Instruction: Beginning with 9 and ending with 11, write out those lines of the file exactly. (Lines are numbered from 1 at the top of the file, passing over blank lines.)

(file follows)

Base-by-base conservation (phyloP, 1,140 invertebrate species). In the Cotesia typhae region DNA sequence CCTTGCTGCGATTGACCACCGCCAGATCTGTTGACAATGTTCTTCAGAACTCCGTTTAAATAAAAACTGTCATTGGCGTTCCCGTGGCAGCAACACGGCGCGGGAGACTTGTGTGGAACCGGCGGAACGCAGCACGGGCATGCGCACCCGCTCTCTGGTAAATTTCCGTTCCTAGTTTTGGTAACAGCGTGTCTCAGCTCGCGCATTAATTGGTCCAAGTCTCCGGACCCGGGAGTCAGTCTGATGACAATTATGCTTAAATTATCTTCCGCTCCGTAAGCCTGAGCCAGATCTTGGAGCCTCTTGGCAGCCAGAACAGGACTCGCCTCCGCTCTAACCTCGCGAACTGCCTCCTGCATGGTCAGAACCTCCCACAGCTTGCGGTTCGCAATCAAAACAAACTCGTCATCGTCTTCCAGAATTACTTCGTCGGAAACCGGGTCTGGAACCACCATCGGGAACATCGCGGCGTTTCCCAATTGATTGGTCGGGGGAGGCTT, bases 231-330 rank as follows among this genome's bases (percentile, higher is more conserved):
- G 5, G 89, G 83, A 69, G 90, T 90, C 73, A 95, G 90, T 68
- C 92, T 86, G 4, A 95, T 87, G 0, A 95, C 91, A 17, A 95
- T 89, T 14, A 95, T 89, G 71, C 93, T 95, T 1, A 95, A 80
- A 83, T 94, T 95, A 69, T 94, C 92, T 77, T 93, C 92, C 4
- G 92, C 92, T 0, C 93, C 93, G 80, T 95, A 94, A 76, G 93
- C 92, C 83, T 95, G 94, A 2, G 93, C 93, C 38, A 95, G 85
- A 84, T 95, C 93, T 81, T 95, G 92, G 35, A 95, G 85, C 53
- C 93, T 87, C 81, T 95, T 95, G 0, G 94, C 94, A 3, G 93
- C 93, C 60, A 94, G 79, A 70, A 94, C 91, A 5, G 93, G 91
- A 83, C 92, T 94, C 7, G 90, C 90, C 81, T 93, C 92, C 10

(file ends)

- C 93, T 87, C 81, T 95, T 95, G 0, G 94, C 94, A 3, G 93
- C 93, C 60, A 94, G 79, A 70, A 94, C 91, A 5, G 93, G 91
- A 83, C 92, T 94, C 7, G 90, C 90, C 81, T 93, C 92, C 10